On Universal Health Coverage Day, we must push to recognize nutrition as an essential part of public health.
Malnutrition currently affects 1 in 3 people across the globe, in ways both visible and invisible. Worldwide, 159 million children under the age of five are stunted and 50 million are underweight for their age; meanwhile, 2 billion adults and 41 million children worldwide are overweight or obese, putting them at greater risk for developing nutrition-related non-communicable diseases (NCDs) like diabetes. This double burden of malnutrition now affects 44% of countries around the world and comes with massive economic consequences - annual GDP losses from low weight, poor child growth, and micronutrient deficiencies average 11 percent in Africa and Asia, while a diagnosis of diabetes in China results in an annual 16.3 percent loss of income.
Nutrition is not a standalone issue: as the 2016 Global Nutrition Report shows, the fight against malnutrition is closely tied to advancements in other development areas, like social protection, education, and water, sanitation and hygiene. Twelve of the 17 UN Sustainable Development Goals contain indicators that are connected to nutrition; we are certainly not lacking in opportunities to encourage cohesion and efficiency in development planning through cross-sectoral collaboration.
As the global health community works to provide affordable, effective health care for all through universal health coverage, the nutrition community must draw attention to the role of universal coverage in fighting malnutrition.
Stopping malnutrition in its tracks
According to World Health Organization recommendations, universal health coverage plans should seek not only to treat sick individuals, but also to provide cost-effective preventive care and diagnostics to all who need them. This emphasis on prevention is important for preventing undernutrition in vulnerable populations, like pregnant women and young children. With regular care appointments, women can better understand the importance of proper nutrition during pregnancy to ensure a healthy pregnancy and birth. Similarly, post-partum follow-up appointments and regular check-ups for children can improve child health by promoting breastfeeding and appropriate nutrient intake, and by identifying potentially problematic micronutrient deficiencies in mothers and children alike. Universal health coverage plans can also help to identify warning signs of nutrition-related non-communicable diseases before they become dangerous for patient health—and provide treatment should the conditions become serious.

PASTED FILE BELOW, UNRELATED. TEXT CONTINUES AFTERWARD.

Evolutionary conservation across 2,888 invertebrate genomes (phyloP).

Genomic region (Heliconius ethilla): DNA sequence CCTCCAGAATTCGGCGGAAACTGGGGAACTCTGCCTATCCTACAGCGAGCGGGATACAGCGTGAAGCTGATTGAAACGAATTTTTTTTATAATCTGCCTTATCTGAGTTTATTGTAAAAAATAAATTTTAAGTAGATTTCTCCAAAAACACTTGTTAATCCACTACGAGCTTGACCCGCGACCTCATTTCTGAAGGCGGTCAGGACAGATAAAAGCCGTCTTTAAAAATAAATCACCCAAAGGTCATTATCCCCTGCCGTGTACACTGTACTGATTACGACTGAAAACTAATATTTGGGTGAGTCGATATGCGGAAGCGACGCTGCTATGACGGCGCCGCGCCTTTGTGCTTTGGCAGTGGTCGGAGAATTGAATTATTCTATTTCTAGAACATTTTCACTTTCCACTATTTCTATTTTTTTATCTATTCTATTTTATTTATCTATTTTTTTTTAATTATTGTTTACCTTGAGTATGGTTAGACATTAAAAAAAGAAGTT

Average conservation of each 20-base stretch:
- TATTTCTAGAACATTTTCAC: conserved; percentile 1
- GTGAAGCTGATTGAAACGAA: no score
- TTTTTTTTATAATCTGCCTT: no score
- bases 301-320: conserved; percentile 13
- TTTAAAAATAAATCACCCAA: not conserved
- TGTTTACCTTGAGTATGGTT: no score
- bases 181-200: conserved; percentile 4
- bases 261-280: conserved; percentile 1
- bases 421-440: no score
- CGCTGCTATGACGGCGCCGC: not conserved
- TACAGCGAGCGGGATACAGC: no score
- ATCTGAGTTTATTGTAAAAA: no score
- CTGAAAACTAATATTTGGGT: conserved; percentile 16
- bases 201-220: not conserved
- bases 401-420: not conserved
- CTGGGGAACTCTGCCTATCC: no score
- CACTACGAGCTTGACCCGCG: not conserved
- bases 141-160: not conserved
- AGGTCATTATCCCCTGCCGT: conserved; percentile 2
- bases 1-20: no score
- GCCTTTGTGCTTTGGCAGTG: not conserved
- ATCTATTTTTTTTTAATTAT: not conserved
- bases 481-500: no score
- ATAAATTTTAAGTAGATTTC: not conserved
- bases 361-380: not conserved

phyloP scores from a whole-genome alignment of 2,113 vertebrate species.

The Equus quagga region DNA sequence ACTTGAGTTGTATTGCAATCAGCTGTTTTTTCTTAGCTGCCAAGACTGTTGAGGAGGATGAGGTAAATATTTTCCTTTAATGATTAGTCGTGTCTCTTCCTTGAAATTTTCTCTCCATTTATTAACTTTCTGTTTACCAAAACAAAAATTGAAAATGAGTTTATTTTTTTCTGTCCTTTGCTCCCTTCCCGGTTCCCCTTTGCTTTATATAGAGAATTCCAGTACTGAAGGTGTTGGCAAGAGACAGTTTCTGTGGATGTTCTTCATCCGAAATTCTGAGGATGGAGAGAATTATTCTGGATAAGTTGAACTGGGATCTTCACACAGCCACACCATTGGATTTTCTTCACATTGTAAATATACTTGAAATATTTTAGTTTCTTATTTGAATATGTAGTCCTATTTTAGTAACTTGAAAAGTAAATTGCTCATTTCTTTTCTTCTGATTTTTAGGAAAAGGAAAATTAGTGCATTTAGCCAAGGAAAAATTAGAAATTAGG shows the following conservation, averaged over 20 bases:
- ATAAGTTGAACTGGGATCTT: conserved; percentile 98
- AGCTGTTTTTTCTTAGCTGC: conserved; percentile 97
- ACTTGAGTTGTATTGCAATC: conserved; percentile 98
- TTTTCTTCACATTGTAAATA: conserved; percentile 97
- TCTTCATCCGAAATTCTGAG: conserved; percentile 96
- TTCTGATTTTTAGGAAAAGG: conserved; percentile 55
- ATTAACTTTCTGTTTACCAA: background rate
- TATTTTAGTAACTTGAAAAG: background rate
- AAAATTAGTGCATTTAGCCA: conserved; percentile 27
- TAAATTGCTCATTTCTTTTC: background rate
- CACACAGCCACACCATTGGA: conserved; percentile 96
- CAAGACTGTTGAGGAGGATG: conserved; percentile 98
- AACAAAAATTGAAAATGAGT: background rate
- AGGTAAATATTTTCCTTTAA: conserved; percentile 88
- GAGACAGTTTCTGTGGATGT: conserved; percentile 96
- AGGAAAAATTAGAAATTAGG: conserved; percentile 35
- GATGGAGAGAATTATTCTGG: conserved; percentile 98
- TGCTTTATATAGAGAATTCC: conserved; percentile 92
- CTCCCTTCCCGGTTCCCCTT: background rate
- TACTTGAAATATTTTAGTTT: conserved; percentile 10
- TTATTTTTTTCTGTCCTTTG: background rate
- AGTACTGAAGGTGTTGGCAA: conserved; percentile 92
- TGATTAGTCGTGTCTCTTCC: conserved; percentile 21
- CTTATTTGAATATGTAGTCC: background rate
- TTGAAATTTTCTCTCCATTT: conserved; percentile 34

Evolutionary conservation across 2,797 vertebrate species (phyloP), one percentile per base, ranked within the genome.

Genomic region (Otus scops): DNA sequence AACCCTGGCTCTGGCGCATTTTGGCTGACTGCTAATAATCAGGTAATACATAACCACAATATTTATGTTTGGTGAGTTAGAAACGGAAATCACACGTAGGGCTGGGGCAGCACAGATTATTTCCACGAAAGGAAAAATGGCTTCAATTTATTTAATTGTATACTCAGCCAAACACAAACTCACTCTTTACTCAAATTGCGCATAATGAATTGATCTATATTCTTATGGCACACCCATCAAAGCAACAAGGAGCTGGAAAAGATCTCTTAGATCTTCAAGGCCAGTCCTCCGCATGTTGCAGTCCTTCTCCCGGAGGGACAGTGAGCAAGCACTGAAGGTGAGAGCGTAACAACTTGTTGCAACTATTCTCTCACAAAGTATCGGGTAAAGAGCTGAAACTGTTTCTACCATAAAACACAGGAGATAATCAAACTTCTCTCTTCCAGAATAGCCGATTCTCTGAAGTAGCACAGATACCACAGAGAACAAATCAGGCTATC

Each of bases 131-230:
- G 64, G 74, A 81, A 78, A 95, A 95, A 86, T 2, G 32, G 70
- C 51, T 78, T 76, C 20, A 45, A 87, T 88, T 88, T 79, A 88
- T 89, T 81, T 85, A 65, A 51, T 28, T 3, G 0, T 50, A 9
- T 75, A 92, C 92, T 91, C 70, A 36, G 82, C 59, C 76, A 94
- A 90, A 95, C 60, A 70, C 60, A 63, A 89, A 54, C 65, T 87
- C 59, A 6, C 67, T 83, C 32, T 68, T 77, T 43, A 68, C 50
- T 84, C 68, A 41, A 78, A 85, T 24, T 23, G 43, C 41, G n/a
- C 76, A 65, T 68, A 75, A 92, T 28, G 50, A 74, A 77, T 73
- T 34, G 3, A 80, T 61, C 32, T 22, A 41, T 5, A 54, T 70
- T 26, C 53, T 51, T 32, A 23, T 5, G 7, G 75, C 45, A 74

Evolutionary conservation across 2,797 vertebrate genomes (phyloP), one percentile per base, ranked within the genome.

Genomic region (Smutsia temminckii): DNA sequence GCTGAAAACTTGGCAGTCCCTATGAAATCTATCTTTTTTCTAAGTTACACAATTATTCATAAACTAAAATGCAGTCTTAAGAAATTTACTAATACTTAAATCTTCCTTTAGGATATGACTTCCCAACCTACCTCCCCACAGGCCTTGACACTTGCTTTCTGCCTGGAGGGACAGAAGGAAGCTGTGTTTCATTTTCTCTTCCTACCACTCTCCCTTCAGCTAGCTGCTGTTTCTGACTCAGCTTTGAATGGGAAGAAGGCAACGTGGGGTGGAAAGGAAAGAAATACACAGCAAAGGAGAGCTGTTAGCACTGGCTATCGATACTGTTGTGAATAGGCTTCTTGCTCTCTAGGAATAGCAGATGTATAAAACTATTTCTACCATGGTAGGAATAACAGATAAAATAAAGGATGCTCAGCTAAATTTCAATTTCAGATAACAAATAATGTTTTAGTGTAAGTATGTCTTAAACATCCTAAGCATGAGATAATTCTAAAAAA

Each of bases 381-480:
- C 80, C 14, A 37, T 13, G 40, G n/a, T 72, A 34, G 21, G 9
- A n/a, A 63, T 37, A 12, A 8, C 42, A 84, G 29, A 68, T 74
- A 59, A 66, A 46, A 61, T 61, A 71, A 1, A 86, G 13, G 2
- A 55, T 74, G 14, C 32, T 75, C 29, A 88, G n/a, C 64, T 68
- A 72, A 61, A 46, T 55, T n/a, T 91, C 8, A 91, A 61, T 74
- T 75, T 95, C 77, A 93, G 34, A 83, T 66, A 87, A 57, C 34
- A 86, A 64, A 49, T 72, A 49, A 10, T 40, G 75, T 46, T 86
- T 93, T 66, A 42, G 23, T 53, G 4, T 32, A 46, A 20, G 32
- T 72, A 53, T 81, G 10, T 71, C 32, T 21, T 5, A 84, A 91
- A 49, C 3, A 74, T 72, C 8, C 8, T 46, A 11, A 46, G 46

UHC and Nutrition: Missed opportunities
Though the potential for universal health coverage to fight malnutrition is clear, it is often not being realized. This is in large part due to the structure of many universal health coverage programmes, by which governments provide “essential services” to their populations for little or no cost. Therefore, if certain conditions, medicines, or procedures are not deemed “essential” by policymakers, they will not be covered by the plan—and many conditions will therefore remain undiagnosed or expensive to treat.
As the widespread funding gaps and lack of comprehensive nutrition policies have shown, fighting malnutrition often falls low a government’s list of priorities. With many developing countries struggling to eradicate infectious diseases like malaria and HIV/AIDS, chronic malnutrition and nutrition-related NCDs like for example, are not as obvious or pressing. They are therefore often not included in many “essential” packages—even though malnutrition can greatly increase the chances of illness and death from infectious diseases.
Many of the countries currently battling high rates of malnutrition are also in the early stages of implementing universal health coverage plans—and still others are in the process of revising their current lists of “essentials”. As countries seek to deliver on these promises, we must push for greater consideration of nutrition issues in the health sector. Monitoring vulnerable populations for signs of undernutrition needs to be a building block of universal coverage. In countries at risk of a “double burden”, NCD prevention, detection and treatment should be included in “essential” packages to prevent the growing double burden of malnutrition from going unnoticed. With returns of $16 for every $1 invested nutrition, the tremendous economic benefits of fighting malnutrition should be worked into health systems financing plans.
Universal access to care and access to adequate nutrients are inextricably linked—not only as factors affecting individual and societal health, but also as basic human rights. It’s time to start viewing nutrition as an essential part of public health.